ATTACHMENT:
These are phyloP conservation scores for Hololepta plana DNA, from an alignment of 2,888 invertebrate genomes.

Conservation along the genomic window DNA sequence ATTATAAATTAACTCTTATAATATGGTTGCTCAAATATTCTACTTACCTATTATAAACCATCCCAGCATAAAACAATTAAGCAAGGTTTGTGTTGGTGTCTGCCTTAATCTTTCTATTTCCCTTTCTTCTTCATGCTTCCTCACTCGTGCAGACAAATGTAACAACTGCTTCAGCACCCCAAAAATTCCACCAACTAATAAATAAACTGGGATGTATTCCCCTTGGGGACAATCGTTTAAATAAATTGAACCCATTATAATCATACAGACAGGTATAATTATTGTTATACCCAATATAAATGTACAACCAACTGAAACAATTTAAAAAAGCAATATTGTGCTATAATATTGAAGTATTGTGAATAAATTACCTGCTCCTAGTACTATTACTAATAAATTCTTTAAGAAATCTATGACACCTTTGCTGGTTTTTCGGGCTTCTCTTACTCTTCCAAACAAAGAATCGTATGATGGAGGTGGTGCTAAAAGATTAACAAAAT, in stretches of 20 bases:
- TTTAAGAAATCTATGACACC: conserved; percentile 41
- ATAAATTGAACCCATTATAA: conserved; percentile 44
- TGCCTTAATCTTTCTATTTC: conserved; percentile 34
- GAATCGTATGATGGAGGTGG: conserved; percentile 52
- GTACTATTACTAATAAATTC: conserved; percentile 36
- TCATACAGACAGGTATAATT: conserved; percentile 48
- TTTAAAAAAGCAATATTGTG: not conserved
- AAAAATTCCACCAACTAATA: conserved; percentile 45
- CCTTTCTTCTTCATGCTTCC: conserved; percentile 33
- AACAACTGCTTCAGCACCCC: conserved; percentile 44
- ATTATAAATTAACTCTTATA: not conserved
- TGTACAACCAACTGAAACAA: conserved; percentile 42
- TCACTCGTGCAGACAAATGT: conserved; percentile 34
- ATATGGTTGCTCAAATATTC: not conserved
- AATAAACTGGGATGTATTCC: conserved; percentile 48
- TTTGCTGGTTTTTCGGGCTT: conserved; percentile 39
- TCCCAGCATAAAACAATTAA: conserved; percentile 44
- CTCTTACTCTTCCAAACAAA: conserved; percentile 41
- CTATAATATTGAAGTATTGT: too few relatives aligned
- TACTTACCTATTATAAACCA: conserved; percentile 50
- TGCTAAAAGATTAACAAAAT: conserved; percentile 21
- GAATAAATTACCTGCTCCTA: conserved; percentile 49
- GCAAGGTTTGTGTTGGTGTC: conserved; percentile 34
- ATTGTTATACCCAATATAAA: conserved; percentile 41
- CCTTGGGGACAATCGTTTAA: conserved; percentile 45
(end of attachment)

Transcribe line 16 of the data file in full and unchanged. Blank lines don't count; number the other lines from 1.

- ATATGGTTGCTCAAATATTC: not conserved